A mountain lake in Glacier National Park, Montana.
Organic pollutants have been on the decline in most natural areas in recent years, due to stricter regulations and improvements to products including the contaminants, such as certain pesticides. But a new study in the journal Environmental Science and Technology shows that these pollutants are showing a [...]
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Bogdal, C., Schmid, P., Zennegg, M., Anselmetti, F., Scheringer, M., & Hungerbühler, K. (2009) Blast from the Past: Melting Glaciers as a Relevant Source for Persistent Organic Pollutants. Environmental Science , 2147483647. DOI: 10.1021/es901628x
By: Rosemary Stephen, Elements: Environmental Health Intelligence
In Part I we saw that we are in the midst of a global, human displacement crisis. Tension is already building in countries which are facing an increasing number of immigrants. Poverty, population growth and environmental issues such as drought and desertification, are the root causes of why [...]... Read more »
Rosemary Stephen. (2009) Climate Change and Environmental Refugees Part II: Can we Decrease the Number of Environmental Refugees ?. Elements: Environmental Health Intelligence. info:/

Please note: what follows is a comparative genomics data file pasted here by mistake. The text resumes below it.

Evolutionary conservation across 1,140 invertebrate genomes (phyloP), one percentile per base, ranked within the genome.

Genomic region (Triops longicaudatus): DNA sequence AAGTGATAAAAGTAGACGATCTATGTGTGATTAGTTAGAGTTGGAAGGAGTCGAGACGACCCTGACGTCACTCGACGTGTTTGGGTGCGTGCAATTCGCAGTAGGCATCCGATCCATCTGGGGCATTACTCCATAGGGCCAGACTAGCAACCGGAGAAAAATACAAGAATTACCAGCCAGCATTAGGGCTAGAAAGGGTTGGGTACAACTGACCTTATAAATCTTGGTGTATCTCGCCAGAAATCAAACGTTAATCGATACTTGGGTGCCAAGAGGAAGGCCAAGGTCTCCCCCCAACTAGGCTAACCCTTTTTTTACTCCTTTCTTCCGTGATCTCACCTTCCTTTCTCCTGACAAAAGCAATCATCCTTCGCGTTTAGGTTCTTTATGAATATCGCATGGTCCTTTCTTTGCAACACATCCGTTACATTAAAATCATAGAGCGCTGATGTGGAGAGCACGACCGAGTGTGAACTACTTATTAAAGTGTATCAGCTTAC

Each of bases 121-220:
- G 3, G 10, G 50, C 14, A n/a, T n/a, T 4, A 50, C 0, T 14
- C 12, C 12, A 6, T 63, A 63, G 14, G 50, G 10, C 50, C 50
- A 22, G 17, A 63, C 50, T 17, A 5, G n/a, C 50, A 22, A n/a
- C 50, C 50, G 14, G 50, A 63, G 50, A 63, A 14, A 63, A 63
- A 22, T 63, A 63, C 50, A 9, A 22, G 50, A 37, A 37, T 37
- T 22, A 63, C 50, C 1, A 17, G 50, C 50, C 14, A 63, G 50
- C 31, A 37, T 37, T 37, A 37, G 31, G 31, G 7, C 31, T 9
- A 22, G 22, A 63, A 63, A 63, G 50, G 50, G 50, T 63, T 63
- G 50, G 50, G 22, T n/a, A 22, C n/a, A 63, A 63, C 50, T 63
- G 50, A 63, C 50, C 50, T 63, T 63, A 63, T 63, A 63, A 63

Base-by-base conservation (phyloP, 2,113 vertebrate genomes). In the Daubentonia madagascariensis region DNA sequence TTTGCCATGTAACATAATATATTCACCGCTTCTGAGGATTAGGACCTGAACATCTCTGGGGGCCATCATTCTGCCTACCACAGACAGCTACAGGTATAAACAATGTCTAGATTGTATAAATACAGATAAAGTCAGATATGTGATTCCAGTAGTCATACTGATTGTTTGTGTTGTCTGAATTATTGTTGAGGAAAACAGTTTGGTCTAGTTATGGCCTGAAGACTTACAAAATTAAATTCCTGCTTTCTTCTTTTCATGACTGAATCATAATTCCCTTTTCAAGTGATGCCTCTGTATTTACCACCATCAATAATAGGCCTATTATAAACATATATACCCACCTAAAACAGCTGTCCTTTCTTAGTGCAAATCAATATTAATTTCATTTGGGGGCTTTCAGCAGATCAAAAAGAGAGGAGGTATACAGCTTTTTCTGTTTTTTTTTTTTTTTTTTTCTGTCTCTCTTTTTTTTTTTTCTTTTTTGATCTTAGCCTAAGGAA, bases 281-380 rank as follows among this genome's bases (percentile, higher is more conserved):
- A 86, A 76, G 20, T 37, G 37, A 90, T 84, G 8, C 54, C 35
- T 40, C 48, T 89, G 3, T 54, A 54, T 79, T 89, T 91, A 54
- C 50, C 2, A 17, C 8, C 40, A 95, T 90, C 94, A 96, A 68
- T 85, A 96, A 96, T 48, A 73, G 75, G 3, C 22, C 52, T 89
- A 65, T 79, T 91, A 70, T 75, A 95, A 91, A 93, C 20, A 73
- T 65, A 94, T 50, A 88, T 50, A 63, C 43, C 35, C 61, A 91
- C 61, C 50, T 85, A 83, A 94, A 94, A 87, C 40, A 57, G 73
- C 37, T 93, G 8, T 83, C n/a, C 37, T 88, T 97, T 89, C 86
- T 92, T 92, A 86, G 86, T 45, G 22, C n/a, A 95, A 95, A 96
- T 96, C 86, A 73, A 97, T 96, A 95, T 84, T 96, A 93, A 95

Cognitive enhancers, also known as nootropics, are a category of drugs with the ability to increase mental performance. Many rave about such “smart drugs” helping them to study, take tests, or increase work performance. Ginkgo biloba, piracetam, and vinpocetine are some popular cognitive enhancers, all with varying mechanisms of action in the human brain. For [...]... Read more »
Hubel DH, Wiesel TN, & LeVay S. (1977) Plasticity of ocular dominance columns in monkey striate cortex. Philosophical transactions of the Royal Society of London. Series B, Biological sciences, 278(961), 377-409. PMID: 19791
Medina AE, Krahe TE, & Ramoa AS. (2006) Restoration of neuronal plasticity by a phosphodiesterase type 1 inhibitor in a model of fetal alcohol exposure. The Journal of neuroscience : the official journal of the Society for Neuroscience, 26(3), 1057-60. PMID: 16421325